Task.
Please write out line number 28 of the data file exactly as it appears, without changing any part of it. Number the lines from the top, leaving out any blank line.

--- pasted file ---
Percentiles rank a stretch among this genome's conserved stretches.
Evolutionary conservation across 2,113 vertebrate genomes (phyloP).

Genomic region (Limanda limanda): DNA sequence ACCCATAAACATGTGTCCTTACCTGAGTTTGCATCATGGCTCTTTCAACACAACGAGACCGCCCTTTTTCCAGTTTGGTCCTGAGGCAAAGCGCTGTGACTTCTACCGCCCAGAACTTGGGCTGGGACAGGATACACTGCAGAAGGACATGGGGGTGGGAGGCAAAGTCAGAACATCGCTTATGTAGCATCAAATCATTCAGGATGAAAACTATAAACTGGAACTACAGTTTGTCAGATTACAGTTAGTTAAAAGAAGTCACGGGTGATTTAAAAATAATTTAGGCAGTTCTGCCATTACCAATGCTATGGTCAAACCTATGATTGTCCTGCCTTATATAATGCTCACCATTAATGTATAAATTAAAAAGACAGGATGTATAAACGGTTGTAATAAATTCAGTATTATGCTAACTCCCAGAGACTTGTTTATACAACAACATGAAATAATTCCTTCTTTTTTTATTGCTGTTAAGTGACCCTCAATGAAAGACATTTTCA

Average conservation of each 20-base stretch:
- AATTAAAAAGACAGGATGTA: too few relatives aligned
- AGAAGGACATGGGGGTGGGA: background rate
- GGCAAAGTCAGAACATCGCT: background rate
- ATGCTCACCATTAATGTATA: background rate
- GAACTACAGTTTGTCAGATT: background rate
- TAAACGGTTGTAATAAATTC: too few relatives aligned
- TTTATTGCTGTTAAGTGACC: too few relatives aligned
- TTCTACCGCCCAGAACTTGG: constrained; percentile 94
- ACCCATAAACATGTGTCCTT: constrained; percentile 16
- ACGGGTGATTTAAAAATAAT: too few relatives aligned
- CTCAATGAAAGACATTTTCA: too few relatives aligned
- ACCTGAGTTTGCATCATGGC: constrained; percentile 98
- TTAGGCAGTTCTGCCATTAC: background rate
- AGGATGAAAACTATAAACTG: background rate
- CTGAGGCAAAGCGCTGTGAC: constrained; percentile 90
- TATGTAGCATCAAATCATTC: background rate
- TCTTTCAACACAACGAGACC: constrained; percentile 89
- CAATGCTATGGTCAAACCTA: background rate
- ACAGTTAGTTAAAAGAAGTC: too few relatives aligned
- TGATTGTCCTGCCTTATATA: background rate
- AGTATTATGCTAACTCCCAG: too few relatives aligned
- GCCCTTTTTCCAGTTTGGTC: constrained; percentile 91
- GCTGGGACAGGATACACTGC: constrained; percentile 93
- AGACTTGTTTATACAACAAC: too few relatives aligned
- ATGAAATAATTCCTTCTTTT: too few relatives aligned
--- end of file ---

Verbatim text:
- AGACTTGTTTATACAACAAC: too few relatives aligned